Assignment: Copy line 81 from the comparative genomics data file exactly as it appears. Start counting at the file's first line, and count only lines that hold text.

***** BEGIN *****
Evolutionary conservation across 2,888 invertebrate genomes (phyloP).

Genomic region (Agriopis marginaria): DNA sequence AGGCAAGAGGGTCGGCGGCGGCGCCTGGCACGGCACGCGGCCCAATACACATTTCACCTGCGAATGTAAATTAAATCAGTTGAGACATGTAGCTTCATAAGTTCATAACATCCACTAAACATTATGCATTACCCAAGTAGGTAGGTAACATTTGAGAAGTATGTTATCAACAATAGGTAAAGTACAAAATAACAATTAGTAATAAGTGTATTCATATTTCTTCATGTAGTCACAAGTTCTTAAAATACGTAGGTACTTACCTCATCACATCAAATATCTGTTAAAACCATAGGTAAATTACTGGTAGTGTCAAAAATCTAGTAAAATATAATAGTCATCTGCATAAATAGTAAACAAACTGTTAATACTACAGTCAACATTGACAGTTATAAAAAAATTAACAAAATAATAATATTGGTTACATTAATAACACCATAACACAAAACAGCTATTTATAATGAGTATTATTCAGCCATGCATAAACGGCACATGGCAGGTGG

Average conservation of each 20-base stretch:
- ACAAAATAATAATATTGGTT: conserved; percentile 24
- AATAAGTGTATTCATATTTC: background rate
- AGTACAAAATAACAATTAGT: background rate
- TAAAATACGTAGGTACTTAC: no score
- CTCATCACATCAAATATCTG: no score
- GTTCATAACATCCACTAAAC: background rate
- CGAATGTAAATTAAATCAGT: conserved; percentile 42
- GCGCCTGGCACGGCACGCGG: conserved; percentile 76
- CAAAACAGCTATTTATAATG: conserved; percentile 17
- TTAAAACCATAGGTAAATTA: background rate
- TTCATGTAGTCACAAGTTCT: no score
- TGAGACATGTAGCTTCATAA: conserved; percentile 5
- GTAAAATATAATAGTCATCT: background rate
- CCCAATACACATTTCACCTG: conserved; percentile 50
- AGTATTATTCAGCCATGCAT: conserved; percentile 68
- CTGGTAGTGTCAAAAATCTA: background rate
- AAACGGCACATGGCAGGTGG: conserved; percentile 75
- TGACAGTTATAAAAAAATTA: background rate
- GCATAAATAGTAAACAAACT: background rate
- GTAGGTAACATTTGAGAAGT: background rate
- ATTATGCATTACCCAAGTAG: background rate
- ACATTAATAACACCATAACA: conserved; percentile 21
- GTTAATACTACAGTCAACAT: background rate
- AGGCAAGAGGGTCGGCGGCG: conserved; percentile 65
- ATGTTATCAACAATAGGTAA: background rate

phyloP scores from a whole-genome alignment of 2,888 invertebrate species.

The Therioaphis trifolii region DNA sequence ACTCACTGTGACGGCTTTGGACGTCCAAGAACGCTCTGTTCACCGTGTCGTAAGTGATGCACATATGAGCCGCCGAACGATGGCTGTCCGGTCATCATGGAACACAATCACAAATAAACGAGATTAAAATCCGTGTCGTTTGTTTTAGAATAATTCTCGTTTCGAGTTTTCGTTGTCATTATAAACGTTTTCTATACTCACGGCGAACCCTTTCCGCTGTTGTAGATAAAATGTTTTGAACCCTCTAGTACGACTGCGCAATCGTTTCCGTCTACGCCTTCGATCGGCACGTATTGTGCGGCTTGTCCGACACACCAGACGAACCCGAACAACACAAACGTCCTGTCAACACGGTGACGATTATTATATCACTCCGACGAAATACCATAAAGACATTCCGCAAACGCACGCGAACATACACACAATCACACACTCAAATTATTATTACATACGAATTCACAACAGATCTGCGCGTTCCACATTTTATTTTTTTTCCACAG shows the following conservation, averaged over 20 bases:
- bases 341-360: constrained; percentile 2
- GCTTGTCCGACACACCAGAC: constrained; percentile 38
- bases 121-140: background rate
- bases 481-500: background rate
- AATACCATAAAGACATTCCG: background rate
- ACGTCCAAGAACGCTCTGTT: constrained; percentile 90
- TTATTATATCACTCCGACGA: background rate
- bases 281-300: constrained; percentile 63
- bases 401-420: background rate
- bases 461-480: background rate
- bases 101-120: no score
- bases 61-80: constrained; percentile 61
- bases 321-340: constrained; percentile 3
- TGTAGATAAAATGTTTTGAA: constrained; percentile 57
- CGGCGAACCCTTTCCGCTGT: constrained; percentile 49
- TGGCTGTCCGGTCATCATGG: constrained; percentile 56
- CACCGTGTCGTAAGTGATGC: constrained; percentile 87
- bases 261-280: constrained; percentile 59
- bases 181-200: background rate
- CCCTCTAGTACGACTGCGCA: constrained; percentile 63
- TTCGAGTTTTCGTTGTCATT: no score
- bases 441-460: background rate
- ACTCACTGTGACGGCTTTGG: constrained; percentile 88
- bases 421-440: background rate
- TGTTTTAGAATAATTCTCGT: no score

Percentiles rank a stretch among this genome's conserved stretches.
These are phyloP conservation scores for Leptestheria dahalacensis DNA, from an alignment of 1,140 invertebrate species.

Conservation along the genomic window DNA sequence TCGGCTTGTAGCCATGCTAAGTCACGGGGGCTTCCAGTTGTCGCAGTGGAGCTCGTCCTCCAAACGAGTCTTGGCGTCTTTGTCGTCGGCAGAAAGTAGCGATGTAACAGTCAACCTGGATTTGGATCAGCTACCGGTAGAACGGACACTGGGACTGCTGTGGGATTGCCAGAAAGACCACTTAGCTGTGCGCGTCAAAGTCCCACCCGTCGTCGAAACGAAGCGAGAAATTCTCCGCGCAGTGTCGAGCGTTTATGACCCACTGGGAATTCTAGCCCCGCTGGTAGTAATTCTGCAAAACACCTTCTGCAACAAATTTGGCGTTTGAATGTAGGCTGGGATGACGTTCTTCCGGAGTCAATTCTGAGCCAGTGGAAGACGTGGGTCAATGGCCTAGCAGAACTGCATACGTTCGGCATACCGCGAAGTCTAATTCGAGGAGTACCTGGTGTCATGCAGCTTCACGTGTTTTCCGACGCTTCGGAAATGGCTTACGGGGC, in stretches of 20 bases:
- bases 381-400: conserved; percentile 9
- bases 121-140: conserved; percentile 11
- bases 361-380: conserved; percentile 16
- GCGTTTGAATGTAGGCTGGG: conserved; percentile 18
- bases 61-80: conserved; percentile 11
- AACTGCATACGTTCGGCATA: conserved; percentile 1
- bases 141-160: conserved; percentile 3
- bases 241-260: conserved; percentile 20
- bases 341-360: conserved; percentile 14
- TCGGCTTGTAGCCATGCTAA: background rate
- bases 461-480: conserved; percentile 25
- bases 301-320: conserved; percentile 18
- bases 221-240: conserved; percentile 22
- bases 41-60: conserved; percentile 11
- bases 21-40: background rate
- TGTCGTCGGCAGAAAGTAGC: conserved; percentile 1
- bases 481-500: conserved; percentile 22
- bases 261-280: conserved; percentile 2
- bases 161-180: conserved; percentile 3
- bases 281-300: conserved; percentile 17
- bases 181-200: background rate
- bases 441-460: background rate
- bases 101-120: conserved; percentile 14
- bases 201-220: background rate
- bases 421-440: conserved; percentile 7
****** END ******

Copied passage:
- bases 101-120: conserved; percentile 14